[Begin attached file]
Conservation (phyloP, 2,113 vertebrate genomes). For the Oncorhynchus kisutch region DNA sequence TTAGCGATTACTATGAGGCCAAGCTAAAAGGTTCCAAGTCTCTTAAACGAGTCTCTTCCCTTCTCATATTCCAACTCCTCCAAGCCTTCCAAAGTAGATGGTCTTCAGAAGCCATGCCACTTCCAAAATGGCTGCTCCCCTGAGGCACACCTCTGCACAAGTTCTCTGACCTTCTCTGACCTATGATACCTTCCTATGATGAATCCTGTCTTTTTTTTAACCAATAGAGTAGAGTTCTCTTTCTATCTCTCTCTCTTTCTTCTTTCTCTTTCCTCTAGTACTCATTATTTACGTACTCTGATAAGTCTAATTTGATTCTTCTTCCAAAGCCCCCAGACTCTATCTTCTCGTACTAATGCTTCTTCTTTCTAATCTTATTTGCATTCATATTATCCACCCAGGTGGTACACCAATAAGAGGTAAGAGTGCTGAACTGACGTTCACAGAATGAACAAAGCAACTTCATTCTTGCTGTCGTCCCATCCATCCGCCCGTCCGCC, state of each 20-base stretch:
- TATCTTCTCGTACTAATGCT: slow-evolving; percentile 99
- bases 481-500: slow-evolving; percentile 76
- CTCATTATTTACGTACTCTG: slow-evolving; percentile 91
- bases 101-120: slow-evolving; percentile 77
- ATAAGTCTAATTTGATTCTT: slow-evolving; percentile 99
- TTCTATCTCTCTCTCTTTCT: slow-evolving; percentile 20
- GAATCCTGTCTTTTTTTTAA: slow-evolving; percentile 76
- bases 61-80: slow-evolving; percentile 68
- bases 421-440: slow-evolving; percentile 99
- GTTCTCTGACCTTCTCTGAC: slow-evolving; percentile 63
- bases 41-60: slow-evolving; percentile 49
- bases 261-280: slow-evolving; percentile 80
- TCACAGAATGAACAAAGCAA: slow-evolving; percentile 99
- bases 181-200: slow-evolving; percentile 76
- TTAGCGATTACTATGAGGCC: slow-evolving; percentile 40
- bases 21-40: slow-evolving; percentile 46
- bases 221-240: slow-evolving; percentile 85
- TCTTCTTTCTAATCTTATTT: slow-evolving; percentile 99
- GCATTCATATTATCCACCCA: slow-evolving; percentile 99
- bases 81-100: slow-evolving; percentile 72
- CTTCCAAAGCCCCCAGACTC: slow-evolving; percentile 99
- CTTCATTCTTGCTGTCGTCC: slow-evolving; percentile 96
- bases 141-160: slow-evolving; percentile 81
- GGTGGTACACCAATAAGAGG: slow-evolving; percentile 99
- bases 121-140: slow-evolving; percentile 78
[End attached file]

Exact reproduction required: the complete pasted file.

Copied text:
Conservation (phyloP, 2,113 vertebrate genomes). For the Oncorhynchus kisutch region DNA sequence TTAGCGATTACTATGAGGCCAAGCTAAAAGGTTCCAAGTCTCTTAAACGAGTCTCTTCCCTTCTCATATTCCAACTCCTCCAAGCCTTCCAAAGTAGATGGTCTTCAGAAGCCATGCCACTTCCAAAATGGCTGCTCCCCTGAGGCACACCTCTGCACAAGTTCTCTGACCTTCTCTGACCTATGATACCTTCCTATGATGAATCCTGTCTTTTTTTTAACCAATAGAGTAGAGTTCTCTTTCTATCTCTCTCTCTTTCTTCTTTCTCTTTCCTCTAGTACTCATTATTTACGTACTCTGATAAGTCTAATTTGATTCTTCTTCCAAAGCCCCCAGACTCTATCTTCTCGTACTAATGCTTCTTCTTTCTAATCTTATTTGCATTCATATTATCCACCCAGGTGGTACACCAATAAGAGGTAAGAGTGCTGAACTGACGTTCACAGAATGAACAAAGCAACTTCATTCTTGCTGTCGTCCCATCCATCCGCCCGTCCGCC, state of each 20-base stretch:
- TATCTTCTCGTACTAATGCT: slow-evolving; percentile 99
- bases 481-500: slow-evolving; percentile 76
- CTCATTATTTACGTACTCTG: slow-evolving; percentile 91
- bases 101-120: slow-evolving; percentile 77
- ATAAGTCTAATTTGATTCTT: slow-evolving; percentile 99
- TTCTATCTCTCTCTCTTTCT: slow-evolving; percentile 20
- GAATCCTGTCTTTTTTTTAA: slow-evolving; percentile 76
- bases 61-80: slow-evolving; percentile 68
- bases 421-440: slow-evolving; percentile 99
- GTTCTCTGACCTTCTCTGAC: slow-evolving; percentile 63
- bases 41-60: slow-evolving; percentile 49
- bases 261-280: slow-evolving; percentile 80
- TCACAGAATGAACAAAGCAA: slow-evolving; percentile 99
- bases 181-200: slow-evolving; percentile 76
- TTAGCGATTACTATGAGGCC: slow-evolving; percentile 40
- bases 21-40: slow-evolving; percentile 46
- bases 221-240: slow-evolving; percentile 85
- TCTTCTTTCTAATCTTATTT: slow-evolving; percentile 99
- GCATTCATATTATCCACCCA: slow-evolving; percentile 99
- bases 81-100: slow-evolving; percentile 72
- CTTCCAAAGCCCCCAGACTC: slow-evolving; percentile 99
- CTTCATTCTTGCTGTCGTCC: slow-evolving; percentile 96
- bases 141-160: slow-evolving; percentile 81
- GGTGGTACACCAATAAGAGG: slow-evolving; percentile 99
- bases 121-140: slow-evolving; percentile 78